Born on 6/11/1479, Juana was the third child of Queen Isabel I of Castile and King Ferdinand V of Aragon.
In 1496, aged 16, Juana was betrothed to Philip of Flanders – a match designed to further strengthen and consolidate Habsburg power in the face of the growing French power and threat.
Juana never expected to inherit the throne but following the death of her mother and older siblings she became queen regnant of Spain in November 1504.
Her succession, however, meant that her father, Ferdinand, lost his title as king in Castile. Unwilling to lose his title, Ferdinand claimed that she was unwell and unfit to rule, had himself proclaimed her guardian and claimed that he himself was her co-regent. Philip, Juana’s husband, was also unwilling to forfeit his chances of ruling and made a similar claim to the Castilian throne. Juana, meanwhile, was confined by her husband in the Low Countries.
In 1506, Juana and Philip travelled to Castile, persuading Ferdinand to finally agree to retire to Aragon. When they met, the two men signed a treaty declaring that Juana was unfit to rule and must be excluded from government.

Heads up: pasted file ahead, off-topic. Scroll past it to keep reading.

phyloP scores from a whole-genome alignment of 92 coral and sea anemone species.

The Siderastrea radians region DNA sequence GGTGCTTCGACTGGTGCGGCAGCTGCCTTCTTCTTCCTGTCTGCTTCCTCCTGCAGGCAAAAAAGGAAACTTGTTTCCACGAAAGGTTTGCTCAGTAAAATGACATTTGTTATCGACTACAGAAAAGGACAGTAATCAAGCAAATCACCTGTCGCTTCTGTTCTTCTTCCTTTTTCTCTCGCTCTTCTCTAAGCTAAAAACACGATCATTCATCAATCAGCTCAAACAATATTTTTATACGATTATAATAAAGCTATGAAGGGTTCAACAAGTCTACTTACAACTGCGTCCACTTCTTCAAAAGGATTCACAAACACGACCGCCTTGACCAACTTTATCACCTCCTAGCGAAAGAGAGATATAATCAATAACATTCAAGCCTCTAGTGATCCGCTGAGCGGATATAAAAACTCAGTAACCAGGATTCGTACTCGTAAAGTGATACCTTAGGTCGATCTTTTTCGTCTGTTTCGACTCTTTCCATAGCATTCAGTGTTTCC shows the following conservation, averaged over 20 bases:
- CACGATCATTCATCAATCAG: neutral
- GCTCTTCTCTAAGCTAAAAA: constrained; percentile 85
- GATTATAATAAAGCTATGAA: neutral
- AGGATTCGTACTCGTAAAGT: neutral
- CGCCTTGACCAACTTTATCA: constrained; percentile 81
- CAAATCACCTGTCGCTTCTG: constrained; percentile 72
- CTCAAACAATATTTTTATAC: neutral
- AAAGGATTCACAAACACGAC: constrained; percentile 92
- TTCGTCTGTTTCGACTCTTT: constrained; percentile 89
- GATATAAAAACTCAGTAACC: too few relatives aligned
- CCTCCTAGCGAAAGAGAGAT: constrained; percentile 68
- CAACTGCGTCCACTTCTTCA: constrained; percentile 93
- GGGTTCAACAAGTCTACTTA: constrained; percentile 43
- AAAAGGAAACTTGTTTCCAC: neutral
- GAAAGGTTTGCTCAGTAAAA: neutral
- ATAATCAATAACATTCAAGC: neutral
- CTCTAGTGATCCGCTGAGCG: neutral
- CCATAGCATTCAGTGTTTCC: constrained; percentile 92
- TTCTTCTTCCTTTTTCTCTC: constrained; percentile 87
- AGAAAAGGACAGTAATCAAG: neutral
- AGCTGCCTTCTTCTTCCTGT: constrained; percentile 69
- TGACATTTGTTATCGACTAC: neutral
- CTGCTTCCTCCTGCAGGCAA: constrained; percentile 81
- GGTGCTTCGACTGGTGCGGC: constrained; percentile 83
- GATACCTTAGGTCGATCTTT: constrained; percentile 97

When Philip died just months later, a regency council was set up without Juana’s permission and when her father returned in 1507, he resumed his role as regent in a decree that Juana refused to sign. Once again, Juana was forced into confinement.
When Ferdinand died in1516, her son Charles – later the Holy Roman Emperor – took over the role as king and regent. Once again Juana was confined, this time in the now destroyed Royal Palace of Castile where she died, aged 75, in 1555.
To this day, historians and royal scholars dispute the validity of the mental health claims made against Juana by her father, husband, and son.
Antonio Benitez de Lugo, “Doña Juana la loca, más tiranizada que demente,” Revista de España, 100 (10 and 29 October 1885): 378-403, 536-71
Bethany Aram, Juana the Mad: Sovereignty and Dynasty in Renaissance Europe (Baltimore: John Hopkins University Press, 2005)
Ludwig Pfand, Juana la loca: su vida, su tiempo, su culpa. Trans Felipe Villaverde (Madrid: Espasa Calipe, 1943)
María Gómez, Santiago Juan-Navarro, and Phyllis Zatlin, eds., Juana of Castile: History and Myth of the Mad Queen (Lewisburg: Bucknell University Press, 2008).